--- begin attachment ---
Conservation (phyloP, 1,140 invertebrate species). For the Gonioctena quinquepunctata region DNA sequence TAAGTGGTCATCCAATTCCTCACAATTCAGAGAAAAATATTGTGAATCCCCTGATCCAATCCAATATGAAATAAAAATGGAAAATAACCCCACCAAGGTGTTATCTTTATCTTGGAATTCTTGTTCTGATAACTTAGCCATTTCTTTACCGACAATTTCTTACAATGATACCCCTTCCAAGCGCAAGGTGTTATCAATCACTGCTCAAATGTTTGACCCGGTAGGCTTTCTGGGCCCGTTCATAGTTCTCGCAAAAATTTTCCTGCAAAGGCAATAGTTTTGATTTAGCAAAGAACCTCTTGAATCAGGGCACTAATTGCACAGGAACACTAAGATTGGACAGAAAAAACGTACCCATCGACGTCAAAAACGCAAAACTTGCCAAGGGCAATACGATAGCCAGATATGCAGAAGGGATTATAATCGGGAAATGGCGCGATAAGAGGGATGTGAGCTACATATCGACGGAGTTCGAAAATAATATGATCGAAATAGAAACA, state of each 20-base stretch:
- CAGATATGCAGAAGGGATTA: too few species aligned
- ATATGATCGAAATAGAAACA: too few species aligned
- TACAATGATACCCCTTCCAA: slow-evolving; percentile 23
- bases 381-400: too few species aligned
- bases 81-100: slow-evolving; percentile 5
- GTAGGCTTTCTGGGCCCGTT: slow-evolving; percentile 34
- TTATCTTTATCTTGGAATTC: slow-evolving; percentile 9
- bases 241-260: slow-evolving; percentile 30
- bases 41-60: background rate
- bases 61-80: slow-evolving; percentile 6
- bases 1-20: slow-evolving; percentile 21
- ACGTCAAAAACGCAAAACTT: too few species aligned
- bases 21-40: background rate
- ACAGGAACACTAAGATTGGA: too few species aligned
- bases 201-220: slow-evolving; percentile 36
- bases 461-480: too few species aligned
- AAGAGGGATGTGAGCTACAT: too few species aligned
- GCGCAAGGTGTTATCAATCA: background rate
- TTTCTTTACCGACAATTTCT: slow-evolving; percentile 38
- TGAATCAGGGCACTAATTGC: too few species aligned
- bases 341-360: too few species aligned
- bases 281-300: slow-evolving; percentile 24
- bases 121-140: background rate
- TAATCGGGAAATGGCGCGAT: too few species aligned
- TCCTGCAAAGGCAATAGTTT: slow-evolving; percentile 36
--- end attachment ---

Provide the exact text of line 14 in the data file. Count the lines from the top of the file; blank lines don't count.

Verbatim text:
- bases 21-40: background rate